The shares are looking the same now for a few weeks. The lack of rain has taken its toll, BUT crops are starting to liven up again. Seeds that were planted during the dry spell have come up MORE are being planted, and now we all feel encouraged. Thank you for your patience. Knowing that you have committed to take the risk along with us is comforting, but we desire to give you our shareholders an abundant harvest each week. We now have an emergency water plan in place, so we will be able to water more efficiently if we need it again this year. Plans are in the making for next year that entails drip irrigation. Want to know more about our future dreams/plans? Just ask Adam, Caleb, or Farmer Steve when you pick up your share; they are bubbling with ideas!
The boys want me to share my recipe this week for Zucchini Bars. We have enjoyed them twice since squash starting to come in. Folks at the church dinner were a bit skeptical of them when I brought them to a special dinner, but then again, they mostly eat out of a box or can. They are always skeptical about what I make…its never mainstream cooking. J When a few brave souls tasted it, they were surprised!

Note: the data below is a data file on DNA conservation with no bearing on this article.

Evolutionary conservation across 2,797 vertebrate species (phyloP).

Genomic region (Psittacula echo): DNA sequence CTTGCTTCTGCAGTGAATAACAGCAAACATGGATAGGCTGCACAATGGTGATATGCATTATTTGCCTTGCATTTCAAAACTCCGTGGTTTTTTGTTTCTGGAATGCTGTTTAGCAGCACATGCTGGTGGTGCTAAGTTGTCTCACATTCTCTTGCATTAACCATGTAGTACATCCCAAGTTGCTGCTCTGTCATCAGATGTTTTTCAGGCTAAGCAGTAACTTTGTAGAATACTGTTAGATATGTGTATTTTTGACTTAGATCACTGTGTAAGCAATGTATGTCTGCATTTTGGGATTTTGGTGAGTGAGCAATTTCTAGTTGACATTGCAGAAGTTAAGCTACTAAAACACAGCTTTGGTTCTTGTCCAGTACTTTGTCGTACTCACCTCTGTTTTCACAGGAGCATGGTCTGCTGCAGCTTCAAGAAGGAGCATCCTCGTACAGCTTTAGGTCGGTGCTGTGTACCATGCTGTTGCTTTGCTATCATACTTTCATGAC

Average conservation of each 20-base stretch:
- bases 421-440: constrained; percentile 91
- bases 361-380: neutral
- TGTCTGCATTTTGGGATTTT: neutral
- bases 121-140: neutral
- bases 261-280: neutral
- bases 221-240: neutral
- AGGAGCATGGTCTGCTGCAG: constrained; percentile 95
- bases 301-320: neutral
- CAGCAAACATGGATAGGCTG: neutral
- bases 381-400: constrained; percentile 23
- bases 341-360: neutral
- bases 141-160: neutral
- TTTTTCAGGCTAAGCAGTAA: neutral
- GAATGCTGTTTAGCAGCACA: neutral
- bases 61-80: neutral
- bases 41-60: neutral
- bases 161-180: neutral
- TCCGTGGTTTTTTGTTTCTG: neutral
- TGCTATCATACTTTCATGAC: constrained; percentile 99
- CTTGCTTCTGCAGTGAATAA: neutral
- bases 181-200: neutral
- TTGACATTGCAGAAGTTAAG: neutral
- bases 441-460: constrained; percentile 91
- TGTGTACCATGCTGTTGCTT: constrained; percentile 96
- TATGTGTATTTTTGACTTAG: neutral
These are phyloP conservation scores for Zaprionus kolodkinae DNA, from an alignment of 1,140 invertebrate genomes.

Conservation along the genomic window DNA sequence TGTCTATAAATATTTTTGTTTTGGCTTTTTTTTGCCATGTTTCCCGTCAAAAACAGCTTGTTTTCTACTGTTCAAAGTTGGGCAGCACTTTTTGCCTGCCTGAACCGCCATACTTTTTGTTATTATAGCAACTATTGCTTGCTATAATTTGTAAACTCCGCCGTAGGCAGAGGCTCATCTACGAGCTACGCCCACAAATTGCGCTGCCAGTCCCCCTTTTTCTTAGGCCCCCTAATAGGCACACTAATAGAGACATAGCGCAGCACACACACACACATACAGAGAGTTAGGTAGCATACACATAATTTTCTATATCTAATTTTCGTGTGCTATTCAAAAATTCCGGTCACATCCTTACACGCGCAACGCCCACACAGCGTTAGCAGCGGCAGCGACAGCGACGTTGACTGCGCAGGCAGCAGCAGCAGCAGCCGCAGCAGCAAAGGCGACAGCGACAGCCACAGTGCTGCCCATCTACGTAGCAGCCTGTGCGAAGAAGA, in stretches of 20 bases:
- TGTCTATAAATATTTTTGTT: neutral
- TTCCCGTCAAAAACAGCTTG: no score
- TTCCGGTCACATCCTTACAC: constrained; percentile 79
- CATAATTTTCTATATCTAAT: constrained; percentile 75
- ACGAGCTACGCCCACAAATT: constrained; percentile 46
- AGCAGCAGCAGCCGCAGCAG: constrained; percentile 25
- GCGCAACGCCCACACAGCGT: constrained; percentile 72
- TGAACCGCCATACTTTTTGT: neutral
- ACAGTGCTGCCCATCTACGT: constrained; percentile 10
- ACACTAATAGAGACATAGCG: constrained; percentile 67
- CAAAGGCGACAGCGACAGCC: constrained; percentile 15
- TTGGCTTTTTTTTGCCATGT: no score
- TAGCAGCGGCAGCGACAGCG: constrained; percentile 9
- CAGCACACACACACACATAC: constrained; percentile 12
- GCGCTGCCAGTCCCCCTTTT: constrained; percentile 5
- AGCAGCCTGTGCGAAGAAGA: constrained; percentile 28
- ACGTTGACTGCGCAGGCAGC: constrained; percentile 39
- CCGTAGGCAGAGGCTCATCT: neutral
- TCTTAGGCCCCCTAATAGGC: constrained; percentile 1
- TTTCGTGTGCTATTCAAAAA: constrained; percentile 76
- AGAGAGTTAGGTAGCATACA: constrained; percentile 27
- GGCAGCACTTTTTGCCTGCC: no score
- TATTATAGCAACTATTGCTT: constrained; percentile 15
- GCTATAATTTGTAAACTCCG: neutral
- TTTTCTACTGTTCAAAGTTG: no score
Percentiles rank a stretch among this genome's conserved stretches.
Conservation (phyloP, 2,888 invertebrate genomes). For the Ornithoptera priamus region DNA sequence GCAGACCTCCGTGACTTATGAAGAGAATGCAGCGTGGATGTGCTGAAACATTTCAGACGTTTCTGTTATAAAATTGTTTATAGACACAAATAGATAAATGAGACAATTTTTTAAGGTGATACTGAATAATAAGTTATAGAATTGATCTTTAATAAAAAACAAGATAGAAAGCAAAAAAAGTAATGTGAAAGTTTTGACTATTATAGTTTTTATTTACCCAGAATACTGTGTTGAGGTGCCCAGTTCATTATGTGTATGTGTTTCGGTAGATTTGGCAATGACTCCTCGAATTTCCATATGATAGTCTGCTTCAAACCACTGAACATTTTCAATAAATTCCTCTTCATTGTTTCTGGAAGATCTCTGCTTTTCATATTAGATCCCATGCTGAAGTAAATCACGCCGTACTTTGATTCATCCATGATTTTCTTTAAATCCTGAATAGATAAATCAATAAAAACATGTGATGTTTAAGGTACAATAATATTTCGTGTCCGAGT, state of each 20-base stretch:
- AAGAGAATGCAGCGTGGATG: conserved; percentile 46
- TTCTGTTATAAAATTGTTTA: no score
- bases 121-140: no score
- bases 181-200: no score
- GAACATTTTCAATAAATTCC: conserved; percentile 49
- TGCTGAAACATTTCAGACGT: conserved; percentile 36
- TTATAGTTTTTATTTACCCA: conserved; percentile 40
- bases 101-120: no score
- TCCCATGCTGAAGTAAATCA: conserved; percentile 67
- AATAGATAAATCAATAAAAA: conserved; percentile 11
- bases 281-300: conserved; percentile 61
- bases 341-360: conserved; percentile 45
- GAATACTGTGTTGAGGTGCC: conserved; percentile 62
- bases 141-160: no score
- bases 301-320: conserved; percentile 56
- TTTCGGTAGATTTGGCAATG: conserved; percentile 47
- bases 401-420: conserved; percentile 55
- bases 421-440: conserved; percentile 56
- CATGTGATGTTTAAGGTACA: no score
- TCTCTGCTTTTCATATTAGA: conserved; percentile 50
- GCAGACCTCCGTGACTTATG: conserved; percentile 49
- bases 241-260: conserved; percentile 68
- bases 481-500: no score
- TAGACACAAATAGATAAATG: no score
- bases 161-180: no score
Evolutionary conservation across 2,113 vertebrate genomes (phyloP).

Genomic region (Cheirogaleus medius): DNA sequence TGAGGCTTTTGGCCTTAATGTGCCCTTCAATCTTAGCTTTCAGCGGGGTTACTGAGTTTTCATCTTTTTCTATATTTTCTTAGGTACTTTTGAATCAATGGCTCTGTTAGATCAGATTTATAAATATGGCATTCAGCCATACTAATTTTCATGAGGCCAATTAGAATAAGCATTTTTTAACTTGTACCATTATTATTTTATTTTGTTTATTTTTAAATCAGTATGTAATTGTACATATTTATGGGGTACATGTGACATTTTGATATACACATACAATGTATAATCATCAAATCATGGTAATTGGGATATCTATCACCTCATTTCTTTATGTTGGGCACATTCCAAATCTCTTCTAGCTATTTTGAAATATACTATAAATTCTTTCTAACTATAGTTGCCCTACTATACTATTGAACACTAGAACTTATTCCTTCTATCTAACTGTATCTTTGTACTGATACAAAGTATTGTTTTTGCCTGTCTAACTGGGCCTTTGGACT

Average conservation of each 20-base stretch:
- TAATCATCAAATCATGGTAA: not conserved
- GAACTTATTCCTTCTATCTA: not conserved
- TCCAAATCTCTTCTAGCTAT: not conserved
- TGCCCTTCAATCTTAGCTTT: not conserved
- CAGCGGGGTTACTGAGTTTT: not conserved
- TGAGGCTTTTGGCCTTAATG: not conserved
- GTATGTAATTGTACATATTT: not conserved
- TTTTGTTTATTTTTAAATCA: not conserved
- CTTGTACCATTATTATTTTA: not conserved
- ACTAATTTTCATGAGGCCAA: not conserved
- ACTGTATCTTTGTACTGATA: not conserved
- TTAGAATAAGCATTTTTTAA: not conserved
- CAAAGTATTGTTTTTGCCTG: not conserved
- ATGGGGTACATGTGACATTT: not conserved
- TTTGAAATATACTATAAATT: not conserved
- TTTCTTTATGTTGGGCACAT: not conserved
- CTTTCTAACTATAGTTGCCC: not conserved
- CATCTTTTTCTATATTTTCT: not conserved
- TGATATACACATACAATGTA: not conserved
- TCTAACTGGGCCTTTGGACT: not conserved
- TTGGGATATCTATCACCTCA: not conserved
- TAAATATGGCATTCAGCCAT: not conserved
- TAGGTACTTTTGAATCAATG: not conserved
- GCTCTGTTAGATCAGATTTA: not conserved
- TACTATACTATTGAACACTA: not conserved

¾ cup butter
½ cup brown sugar
1 tsp. vanilla
1 ¾ cup flour
1 ½ tsp. baking powder
1 cup shredded coconut
2 cups shredded zucchini
½ cup nuts, chopped (I used Pecans.)
1 recipe of Cream Cheese Frosting
- Beat butter until light and fluffy. Gradually beat in sugar. Add eggs and beat well. Add vanilla.
- Sift together flour and baking powder. Stir into egg mixture. Stir in zucchini, coconut, and nuts. Spread evenly in well greased 10 X 15 X 1 ½” pan. (Use what you’ve got.)